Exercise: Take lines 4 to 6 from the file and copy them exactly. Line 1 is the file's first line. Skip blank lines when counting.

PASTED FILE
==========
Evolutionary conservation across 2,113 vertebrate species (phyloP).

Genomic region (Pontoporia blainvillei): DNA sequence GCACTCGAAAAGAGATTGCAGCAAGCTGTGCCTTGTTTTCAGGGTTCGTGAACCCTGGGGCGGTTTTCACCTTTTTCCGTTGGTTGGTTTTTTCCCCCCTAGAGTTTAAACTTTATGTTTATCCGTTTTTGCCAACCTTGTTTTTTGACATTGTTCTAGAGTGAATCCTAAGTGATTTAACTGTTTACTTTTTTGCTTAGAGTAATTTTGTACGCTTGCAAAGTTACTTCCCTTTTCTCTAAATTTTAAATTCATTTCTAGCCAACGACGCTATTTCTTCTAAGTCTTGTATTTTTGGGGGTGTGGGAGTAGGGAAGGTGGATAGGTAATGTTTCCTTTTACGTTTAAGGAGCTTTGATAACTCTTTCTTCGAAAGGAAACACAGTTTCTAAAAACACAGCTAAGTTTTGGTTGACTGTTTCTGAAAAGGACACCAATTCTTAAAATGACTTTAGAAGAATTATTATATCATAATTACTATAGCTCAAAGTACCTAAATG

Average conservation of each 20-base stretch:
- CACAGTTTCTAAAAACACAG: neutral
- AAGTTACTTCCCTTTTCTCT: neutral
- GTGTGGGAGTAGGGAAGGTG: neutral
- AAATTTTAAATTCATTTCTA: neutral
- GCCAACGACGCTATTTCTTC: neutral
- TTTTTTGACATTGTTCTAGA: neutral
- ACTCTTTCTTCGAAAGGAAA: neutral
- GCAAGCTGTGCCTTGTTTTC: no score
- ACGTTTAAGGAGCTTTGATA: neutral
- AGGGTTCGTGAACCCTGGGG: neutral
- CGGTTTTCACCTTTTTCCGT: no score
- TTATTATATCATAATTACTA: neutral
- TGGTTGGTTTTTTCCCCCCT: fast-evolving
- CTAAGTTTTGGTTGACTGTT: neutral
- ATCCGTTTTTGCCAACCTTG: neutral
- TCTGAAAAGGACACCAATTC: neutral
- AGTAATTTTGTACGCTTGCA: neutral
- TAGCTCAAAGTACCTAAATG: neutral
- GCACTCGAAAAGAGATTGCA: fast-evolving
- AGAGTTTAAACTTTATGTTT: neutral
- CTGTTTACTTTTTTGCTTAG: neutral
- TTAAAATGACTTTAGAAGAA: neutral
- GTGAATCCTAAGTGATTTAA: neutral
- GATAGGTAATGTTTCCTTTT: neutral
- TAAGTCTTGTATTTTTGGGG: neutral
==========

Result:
- CACAGTTTCTAAAAACACAG: neutral
- AAGTTACTTCCCTTTTCTCT: neutral
- GTGTGGGAGTAGGGAAGGTG: neutral